Africanized bees are typically much more defensive than other races of bees, and react to disturbances faster than European honey bees. They have killed some 1,000 humans, with victims receiving ten times more stings than from European honey bees. They are more likely to attack a perceived threat and, when they do so, attack relentlessly and in larger numbers. Also, they have been known to pursue a perceived threat for a distance of well over 500 meters (1640 ft).
Swarming is the process by which a new honey bee colony is formed when the queen bee leaves the colony with a large group of worker bees. In the prime swarm, about 60% of the worker bees leave the original hive location with the old queen. This swarm can contain thousands to tens of thousands of bees. Swarming is mainly a spring phenomenon, usually within a two- or three-week period depending on the locale, but occasional swarms can happen throughout the producing season. Secondary afterswarms may happen but are rare. Afterswarms are usually smaller and are accompanied by one or more virgin queens. Sometimes a beehive will swarm in succession until it is almost totally depleted of workers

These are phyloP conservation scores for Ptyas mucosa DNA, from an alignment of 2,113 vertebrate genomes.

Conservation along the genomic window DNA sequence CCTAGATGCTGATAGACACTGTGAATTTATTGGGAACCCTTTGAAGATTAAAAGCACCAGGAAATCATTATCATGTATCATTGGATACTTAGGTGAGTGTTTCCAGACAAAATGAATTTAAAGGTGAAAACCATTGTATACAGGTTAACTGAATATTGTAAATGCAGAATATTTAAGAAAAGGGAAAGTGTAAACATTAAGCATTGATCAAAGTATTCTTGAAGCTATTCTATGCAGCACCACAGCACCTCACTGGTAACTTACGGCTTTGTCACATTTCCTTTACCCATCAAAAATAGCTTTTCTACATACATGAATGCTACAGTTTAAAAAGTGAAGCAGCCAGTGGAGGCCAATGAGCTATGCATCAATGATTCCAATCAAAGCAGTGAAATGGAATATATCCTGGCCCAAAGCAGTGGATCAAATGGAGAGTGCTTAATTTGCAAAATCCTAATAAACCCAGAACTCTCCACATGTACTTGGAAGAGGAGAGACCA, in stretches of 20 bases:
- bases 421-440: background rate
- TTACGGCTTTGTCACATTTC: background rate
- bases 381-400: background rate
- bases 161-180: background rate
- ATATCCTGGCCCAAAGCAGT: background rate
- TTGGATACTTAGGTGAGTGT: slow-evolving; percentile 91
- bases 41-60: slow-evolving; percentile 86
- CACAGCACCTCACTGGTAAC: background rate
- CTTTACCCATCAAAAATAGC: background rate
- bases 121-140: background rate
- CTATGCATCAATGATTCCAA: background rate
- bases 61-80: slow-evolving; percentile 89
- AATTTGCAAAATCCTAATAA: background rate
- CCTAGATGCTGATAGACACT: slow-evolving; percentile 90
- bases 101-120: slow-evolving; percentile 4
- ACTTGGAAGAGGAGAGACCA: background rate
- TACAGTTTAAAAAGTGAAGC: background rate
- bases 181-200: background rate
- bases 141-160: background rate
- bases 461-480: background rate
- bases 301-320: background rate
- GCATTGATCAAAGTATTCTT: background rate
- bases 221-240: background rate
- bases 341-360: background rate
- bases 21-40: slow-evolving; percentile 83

Honey Bees break down into two classes, the worker bees (numbering up to 80,000 in a single nest) and the Queen Bee. Unlike wasps, they create hives out of wax (not a paper-like substance).
Working bees feature a nearly all-black head with a body coloring of golden brown and black with patches of a dull orange. Yellow bands are easily distinguishable on the abdomen and wings are clear. Their entire bodies are covered in tiny hairs with these being most notable on the head an body.